|Women living under Isis’s self-declared ‘caliphate’ are being subjected to |
'brutal, abnormal sex acts' and are becoming too scared to leave their homes
The Syrian activist group Raqqa is Being Slaughtered Silently (RBSS) says universities have been closed by Isis and women are banned from travelling to other areas to study. In a report on its website, the group said Isis fighters began searching for wives after taking over a swathe of the city. It says militants introduced a series of "crackdowns" designed to coerce women into marriage, such as prohibiting them from travelling or working without a male relative.
Abu Mohammed Hussam, one of the RBSS activists living outside of Raqqa, said women who walk around without male guardians are constantly harassed.
He said girls and women between the ages of nine and 50 are sent to special ‘education centres’ to learn the Koran and given lessons on how to be good wives.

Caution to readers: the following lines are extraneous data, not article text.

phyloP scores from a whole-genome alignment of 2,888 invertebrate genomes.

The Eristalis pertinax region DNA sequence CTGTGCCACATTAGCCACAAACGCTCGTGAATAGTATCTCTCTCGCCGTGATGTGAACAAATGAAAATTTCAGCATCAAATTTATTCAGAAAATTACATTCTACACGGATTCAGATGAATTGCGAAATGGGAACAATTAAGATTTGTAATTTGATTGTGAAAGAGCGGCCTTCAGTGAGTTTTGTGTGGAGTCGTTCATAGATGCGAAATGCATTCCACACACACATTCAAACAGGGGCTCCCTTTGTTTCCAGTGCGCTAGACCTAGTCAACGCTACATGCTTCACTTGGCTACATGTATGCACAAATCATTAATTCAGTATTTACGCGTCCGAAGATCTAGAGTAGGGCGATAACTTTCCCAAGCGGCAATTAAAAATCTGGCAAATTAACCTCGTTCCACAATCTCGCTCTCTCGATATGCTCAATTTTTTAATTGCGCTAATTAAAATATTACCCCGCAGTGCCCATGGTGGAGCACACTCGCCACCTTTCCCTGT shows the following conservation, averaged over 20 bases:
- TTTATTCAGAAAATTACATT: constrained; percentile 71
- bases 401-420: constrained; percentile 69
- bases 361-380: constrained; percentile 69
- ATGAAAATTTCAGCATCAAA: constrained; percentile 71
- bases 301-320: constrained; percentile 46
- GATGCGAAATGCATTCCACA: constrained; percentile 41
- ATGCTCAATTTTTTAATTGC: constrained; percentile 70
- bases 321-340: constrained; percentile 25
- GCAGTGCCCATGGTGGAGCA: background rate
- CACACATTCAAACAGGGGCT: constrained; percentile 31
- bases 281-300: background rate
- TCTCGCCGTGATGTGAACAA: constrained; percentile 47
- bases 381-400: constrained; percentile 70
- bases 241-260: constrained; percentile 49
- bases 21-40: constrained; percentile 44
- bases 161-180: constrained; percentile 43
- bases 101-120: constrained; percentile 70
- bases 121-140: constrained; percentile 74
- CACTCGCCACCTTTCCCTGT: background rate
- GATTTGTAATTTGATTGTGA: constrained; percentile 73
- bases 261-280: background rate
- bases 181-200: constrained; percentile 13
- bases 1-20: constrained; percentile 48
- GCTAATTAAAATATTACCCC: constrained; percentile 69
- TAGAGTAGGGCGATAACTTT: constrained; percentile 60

|Women with their children in Raqqa|
Mr Hussam said he spoke with three women between the ages of 19 and 29 who have allegedly been abused by Isis members. One woman told him she was hospitalised after a fighter she was forced to marry sexually assaulted her.
He said fighters will often take more than one wife and search for 'sabaya' – women who have been kidnapped and sold into sexual slavery.
A report on the RBSS website states that fear of being attacked and sexually assaulted are making women scared to leave their homes.
“All of these factors and circumstances mentioned above have formed a panic and fear to the girls and women of Raqqa, which the houses became their current tombs," it reads.
Islamic State fighters in Raqqa Islamic State fighters in Raqqa (AP) The report comes a month after a 10,000 word manifesto detailing the role of women in the jihadist group and emphasising their role as wives, mothers and homemakers was uploaded by the all-female Al-Khanssaa Brigade’s media wing.
The revealing document is being treated as a more accurate representation of what is expected of women under the group’s Iraqi and Syrian strongholds.
The manifesto advocated fighters marrying children as young as nine and women being allowed to work no more than three days a week.